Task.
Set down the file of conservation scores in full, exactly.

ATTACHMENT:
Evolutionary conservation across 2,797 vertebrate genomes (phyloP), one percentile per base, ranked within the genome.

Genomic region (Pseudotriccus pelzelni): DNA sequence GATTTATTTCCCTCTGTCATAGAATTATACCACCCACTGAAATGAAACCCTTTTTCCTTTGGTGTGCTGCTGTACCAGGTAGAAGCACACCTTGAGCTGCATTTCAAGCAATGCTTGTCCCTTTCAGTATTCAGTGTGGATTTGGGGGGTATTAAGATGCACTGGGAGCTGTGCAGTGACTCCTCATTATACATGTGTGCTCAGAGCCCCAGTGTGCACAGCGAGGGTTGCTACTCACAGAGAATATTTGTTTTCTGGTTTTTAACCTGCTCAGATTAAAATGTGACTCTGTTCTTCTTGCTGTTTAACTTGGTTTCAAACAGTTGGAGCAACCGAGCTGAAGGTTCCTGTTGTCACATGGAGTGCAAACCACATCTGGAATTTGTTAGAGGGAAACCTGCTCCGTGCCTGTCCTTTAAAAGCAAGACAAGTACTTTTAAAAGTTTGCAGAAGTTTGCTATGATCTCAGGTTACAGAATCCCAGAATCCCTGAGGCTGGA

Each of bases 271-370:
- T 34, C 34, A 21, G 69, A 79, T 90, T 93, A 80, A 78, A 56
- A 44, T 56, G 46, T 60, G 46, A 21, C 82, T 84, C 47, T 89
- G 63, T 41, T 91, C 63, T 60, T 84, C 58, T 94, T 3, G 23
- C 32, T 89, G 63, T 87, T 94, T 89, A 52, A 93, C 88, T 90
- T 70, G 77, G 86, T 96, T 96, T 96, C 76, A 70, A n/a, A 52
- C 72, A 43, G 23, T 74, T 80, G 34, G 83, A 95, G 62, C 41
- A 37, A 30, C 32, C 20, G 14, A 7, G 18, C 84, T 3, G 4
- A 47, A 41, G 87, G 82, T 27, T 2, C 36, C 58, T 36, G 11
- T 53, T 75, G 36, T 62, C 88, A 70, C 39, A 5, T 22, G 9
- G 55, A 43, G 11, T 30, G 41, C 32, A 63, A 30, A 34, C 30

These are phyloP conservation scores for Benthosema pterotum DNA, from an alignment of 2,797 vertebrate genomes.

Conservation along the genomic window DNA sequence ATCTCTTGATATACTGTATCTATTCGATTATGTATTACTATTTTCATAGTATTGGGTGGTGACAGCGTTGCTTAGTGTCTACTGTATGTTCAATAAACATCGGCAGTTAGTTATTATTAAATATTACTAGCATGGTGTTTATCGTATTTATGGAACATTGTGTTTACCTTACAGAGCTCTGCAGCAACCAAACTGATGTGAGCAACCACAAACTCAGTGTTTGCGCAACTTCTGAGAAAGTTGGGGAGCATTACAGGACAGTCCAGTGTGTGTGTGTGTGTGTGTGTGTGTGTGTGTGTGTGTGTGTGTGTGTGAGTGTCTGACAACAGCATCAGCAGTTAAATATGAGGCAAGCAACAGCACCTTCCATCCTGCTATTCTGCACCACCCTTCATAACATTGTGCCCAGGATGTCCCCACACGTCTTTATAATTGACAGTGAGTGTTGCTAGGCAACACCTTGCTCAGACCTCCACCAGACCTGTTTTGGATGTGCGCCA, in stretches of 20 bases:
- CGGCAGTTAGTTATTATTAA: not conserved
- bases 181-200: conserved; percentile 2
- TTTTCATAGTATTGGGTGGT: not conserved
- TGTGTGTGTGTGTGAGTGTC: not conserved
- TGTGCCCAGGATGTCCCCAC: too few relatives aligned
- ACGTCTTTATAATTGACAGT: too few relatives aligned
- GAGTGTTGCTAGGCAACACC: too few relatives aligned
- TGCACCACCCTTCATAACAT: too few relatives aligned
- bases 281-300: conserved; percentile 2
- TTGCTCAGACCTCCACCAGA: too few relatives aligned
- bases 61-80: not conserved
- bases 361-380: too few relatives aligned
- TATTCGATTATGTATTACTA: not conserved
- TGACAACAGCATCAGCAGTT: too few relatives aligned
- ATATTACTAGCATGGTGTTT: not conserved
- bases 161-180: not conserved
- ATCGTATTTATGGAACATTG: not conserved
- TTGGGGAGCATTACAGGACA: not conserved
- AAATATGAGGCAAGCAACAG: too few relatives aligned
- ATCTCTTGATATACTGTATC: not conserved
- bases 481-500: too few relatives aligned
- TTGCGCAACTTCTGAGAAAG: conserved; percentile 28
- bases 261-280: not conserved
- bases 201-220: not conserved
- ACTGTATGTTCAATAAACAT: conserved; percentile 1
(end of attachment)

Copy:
Evolutionary conservation across 2,797 vertebrate genomes (phyloP), one percentile per base, ranked within the genome.

Genomic region (Pseudotriccus pelzelni): DNA sequence GATTTATTTCCCTCTGTCATAGAATTATACCACCCACTGAAATGAAACCCTTTTTCCTTTGGTGTGCTGCTGTACCAGGTAGAAGCACACCTTGAGCTGCATTTCAAGCAATGCTTGTCCCTTTCAGTATTCAGTGTGGATTTGGGGGGTATTAAGATGCACTGGGAGCTGTGCAGTGACTCCTCATTATACATGTGTGCTCAGAGCCCCAGTGTGCACAGCGAGGGTTGCTACTCACAGAGAATATTTGTTTTCTGGTTTTTAACCTGCTCAGATTAAAATGTGACTCTGTTCTTCTTGCTGTTTAACTTGGTTTCAAACAGTTGGAGCAACCGAGCTGAAGGTTCCTGTTGTCACATGGAGTGCAAACCACATCTGGAATTTGTTAGAGGGAAACCTGCTCCGTGCCTGTCCTTTAAAAGCAAGACAAGTACTTTTAAAAGTTTGCAGAAGTTTGCTATGATCTCAGGTTACAGAATCCCAGAATCCCTGAGGCTGGA

Each of bases 271-370:
- T 34, C 34, A 21, G 69, A 79, T 90, T 93, A 80, A 78, A 56
- A 44, T 56, G 46, T 60, G 46, A 21, C 82, T 84, C 47, T 89
- G 63, T 41, T 91, C 63, T 60, T 84, C 58, T 94, T 3, G 23
- C 32, T 89, G 63, T 87, T 94, T 89, A 52, A 93, C 88, T 90
- T 70, G 77, G 86, T 96, T 96, T 96, C 76, A 70, A n/a, A 52
- C 72, A 43, G 23, T 74, T 80, G 34, G 83, A 95, G 62, C 41
- A 37, A 30, C 32, C 20, G 14, A 7, G 18, C 84, T 3, G 4
- A 47, A 41, G 87, G 82, T 27, T 2, C 36, C 58, T 36, G 11
- T 53, T 75, G 36, T 62, C 88, A 70, C 39, A 5, T 22, G 9
- G 55, A 43, G 11, T 30, G 41, C 32, A 63, A 30, A 34, C 30

These are phyloP conservation scores for Benthosema pterotum DNA, from an alignment of 2,797 vertebrate genomes.

Conservation along the genomic window DNA sequence ATCTCTTGATATACTGTATCTATTCGATTATGTATTACTATTTTCATAGTATTGGGTGGTGACAGCGTTGCTTAGTGTCTACTGTATGTTCAATAAACATCGGCAGTTAGTTATTATTAAATATTACTAGCATGGTGTTTATCGTATTTATGGAACATTGTGTTTACCTTACAGAGCTCTGCAGCAACCAAACTGATGTGAGCAACCACAAACTCAGTGTTTGCGCAACTTCTGAGAAAGTTGGGGAGCATTACAGGACAGTCCAGTGTGTGTGTGTGTGTGTGTGTGTGTGTGTGTGTGTGTGTGTGTGTGTGAGTGTCTGACAACAGCATCAGCAGTTAAATATGAGGCAAGCAACAGCACCTTCCATCCTGCTATTCTGCACCACCCTTCATAACATTGTGCCCAGGATGTCCCCACACGTCTTTATAATTGACAGTGAGTGTTGCTAGGCAACACCTTGCTCAGACCTCCACCAGACCTGTTTTGGATGTGCGCCA, in stretches of 20 bases:
- CGGCAGTTAGTTATTATTAA: not conserved
- bases 181-200: conserved; percentile 2
- TTTTCATAGTATTGGGTGGT: not conserved
- TGTGTGTGTGTGTGAGTGTC: not conserved
- TGTGCCCAGGATGTCCCCAC: too few relatives aligned
- ACGTCTTTATAATTGACAGT: too few relatives aligned
- GAGTGTTGCTAGGCAACACC: too few relatives aligned
- TGCACCACCCTTCATAACAT: too few relatives aligned
- bases 281-300: conserved; percentile 2
- TTGCTCAGACCTCCACCAGA: too few relatives aligned
- bases 61-80: not conserved
- bases 361-380: too few relatives aligned
- TATTCGATTATGTATTACTA: not conserved
- TGACAACAGCATCAGCAGTT: too few relatives aligned
- ATATTACTAGCATGGTGTTT: not conserved
- bases 161-180: not conserved
- ATCGTATTTATGGAACATTG: not conserved
- TTGGGGAGCATTACAGGACA: not conserved
- AAATATGAGGCAAGCAACAG: too few relatives aligned
- ATCTCTTGATATACTGTATC: not conserved
- bases 481-500: too few relatives aligned
- TTGCGCAACTTCTGAGAAAG: conserved; percentile 28
- bases 261-280: not conserved
- bases 201-220: not conserved
- ACTGTATGTTCAATAAACAT: conserved; percentile 1